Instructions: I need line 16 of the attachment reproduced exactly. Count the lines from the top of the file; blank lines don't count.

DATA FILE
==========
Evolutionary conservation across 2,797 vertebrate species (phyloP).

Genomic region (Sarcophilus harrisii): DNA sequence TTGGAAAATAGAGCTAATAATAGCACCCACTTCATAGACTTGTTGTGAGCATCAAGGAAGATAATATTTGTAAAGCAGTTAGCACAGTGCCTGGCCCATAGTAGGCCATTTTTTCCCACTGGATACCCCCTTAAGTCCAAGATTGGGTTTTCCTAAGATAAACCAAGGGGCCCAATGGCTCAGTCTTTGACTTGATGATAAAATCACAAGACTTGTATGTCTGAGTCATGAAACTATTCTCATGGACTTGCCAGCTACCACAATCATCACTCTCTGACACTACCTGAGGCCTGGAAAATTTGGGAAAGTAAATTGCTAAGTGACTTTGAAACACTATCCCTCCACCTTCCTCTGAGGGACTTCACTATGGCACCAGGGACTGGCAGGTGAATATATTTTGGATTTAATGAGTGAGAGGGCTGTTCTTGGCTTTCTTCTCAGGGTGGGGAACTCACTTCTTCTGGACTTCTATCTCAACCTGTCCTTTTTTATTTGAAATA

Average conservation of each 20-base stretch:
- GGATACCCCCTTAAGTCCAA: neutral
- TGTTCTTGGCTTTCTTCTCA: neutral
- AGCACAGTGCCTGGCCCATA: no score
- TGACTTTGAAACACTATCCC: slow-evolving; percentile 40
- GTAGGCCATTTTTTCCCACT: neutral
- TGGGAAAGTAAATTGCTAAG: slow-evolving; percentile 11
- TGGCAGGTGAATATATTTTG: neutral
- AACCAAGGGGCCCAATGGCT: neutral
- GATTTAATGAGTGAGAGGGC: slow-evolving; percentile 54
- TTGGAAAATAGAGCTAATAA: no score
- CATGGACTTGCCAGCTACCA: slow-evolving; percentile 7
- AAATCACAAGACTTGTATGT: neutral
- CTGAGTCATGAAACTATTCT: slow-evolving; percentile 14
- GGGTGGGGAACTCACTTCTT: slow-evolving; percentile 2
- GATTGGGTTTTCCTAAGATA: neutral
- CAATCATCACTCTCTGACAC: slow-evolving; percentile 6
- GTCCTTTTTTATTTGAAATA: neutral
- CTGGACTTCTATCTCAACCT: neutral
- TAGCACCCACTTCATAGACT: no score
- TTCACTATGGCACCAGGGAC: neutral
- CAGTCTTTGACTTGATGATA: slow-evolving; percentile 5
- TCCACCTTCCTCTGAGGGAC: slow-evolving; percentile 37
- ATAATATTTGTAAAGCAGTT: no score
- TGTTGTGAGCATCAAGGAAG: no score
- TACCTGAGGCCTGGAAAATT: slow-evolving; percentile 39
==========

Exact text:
- CTGAGTCATGAAACTATTCT: slow-evolving; percentile 14